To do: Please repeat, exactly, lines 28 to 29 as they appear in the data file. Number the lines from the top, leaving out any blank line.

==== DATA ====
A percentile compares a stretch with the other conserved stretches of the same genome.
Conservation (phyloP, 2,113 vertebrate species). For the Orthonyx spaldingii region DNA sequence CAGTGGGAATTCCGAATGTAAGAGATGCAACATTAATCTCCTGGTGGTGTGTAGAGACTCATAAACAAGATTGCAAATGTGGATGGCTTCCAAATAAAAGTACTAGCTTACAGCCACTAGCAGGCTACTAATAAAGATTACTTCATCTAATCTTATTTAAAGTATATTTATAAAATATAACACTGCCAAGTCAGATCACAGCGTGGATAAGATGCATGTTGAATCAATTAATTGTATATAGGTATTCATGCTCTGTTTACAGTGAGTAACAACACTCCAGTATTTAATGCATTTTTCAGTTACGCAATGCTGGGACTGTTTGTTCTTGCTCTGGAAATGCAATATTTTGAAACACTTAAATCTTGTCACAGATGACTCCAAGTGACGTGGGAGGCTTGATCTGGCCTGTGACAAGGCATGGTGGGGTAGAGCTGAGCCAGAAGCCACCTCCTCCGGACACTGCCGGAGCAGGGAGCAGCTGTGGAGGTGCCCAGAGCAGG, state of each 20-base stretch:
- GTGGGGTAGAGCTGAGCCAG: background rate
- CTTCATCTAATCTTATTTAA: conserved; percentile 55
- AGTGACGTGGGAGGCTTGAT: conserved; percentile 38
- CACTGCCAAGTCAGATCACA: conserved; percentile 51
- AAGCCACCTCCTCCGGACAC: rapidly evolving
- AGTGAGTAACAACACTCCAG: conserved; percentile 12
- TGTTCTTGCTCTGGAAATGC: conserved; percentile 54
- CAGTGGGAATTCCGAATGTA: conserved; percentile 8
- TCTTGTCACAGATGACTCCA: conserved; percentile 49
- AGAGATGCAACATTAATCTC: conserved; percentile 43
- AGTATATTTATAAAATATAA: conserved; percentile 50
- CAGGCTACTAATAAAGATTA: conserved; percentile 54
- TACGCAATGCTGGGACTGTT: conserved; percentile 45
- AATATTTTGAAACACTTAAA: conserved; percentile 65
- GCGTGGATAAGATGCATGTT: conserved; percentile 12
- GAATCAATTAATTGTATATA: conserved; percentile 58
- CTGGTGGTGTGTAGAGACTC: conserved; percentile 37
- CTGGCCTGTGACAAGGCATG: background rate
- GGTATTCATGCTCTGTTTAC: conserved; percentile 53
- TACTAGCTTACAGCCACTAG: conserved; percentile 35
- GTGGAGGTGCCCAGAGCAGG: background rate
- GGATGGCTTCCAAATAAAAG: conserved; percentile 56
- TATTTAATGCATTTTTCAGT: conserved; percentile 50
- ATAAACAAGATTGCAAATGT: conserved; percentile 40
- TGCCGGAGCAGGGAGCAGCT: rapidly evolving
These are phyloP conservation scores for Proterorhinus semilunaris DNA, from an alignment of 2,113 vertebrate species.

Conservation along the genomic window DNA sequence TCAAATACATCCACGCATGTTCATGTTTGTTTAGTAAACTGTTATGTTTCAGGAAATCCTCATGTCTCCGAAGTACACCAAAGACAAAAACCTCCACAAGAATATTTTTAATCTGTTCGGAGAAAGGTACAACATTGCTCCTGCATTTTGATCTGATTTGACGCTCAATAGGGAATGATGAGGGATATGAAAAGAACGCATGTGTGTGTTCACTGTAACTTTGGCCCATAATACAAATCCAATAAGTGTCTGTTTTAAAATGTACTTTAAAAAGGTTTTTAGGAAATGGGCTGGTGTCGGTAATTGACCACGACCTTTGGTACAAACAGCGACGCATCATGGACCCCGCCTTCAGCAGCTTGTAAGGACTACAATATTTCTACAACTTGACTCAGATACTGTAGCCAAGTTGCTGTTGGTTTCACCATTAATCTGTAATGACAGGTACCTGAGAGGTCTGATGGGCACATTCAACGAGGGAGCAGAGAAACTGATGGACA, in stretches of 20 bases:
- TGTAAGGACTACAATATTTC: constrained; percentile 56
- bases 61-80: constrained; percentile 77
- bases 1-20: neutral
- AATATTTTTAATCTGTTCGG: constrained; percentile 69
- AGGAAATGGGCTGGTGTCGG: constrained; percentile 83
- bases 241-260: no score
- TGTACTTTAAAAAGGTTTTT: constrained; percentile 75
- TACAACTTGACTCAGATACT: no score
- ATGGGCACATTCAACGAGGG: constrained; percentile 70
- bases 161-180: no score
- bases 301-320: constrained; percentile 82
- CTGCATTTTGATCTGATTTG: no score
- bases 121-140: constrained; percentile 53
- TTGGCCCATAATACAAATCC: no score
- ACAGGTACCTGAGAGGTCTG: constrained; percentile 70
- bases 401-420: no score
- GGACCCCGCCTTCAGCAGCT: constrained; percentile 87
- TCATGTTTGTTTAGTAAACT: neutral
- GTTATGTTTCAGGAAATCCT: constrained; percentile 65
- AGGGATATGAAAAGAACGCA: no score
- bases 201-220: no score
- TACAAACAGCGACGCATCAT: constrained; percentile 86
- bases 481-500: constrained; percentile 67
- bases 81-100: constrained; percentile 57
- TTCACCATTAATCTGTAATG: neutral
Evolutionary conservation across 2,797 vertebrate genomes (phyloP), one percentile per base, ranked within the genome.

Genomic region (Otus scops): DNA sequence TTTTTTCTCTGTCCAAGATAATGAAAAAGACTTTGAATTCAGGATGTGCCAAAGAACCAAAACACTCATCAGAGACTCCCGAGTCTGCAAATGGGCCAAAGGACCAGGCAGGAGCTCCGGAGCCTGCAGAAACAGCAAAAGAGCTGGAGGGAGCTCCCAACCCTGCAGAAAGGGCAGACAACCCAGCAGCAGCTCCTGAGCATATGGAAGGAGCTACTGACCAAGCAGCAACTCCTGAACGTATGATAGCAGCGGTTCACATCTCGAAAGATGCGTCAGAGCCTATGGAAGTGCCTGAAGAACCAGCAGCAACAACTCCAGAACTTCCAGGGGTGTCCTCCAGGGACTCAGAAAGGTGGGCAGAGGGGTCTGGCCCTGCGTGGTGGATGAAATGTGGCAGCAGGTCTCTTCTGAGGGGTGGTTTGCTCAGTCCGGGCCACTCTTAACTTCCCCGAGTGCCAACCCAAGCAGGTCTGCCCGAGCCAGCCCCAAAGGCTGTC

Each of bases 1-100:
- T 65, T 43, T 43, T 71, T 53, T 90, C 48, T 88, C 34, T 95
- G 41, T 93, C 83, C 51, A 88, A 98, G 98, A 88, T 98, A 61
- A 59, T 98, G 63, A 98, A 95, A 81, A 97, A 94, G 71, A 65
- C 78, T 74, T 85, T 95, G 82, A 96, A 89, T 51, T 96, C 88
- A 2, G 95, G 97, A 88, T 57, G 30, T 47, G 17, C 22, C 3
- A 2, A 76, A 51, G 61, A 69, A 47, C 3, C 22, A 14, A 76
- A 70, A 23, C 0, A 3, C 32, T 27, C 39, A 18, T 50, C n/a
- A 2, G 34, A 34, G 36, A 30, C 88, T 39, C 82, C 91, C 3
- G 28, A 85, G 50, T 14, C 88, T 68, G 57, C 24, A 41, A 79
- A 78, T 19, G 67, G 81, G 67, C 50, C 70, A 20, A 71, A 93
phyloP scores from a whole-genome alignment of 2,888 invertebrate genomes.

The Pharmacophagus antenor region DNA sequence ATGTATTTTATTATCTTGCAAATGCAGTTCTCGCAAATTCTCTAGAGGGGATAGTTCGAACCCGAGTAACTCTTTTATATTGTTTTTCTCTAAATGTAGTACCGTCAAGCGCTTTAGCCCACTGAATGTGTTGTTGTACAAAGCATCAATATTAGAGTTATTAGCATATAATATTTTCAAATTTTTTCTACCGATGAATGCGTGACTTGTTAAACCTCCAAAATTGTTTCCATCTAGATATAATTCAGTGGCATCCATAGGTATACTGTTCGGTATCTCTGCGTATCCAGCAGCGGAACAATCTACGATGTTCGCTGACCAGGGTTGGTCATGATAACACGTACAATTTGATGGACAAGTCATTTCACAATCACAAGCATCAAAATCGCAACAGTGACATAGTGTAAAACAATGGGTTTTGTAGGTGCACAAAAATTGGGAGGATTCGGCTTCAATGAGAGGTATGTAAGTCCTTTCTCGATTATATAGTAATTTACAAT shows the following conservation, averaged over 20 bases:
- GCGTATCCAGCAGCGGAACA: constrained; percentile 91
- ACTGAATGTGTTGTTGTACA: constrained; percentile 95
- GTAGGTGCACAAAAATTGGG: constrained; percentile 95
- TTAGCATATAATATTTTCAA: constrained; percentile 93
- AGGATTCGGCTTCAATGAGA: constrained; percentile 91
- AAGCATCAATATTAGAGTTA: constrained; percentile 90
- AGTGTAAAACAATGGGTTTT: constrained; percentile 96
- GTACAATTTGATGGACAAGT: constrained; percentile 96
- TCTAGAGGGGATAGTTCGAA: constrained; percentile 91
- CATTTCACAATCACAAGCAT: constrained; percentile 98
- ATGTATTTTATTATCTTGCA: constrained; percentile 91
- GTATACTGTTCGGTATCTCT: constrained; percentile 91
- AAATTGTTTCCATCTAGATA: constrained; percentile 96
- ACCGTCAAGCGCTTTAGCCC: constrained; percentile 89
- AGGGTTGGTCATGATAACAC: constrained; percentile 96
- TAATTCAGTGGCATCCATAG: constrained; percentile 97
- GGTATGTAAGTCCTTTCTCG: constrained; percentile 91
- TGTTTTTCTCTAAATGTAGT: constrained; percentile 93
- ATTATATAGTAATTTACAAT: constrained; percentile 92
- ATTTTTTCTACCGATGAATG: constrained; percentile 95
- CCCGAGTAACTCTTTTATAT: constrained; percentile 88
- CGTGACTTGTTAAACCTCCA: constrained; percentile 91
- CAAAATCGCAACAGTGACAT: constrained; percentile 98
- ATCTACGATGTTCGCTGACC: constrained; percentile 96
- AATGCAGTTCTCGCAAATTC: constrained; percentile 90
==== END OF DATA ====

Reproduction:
These are phyloP conservation scores for Proterorhinus semilunaris DNA, from an alignment of 2,113 vertebrate species.

Conservation along the genomic window DNA sequence TCAAATACATCCACGCATGTTCATGTTTGTTTAGTAAACTGTTATGTTTCAGGAAATCCTCATGTCTCCGAAGTACACCAAAGACAAAAACCTCCACAAGAATATTTTTAATCTGTTCGGAGAAAGGTACAACATTGCTCCTGCATTTTGATCTGATTTGACGCTCAATAGGGAATGATGAGGGATATGAAAAGAACGCATGTGTGTGTTCACTGTAACTTTGGCCCATAATACAAATCCAATAAGTGTCTGTTTTAAAATGTACTTTAAAAAGGTTTTTAGGAAATGGGCTGGTGTCGGTAATTGACCACGACCTTTGGTACAAACAGCGACGCATCATGGACCCCGCCTTCAGCAGCTTGTAAGGACTACAATATTTCTACAACTTGACTCAGATACTGTAGCCAAGTTGCTGTTGGTTTCACCATTAATCTGTAATGACAGGTACCTGAGAGGTCTGATGGGCACATTCAACGAGGGAGCAGAGAAACTGATGGACA, in stretches of 20 bases: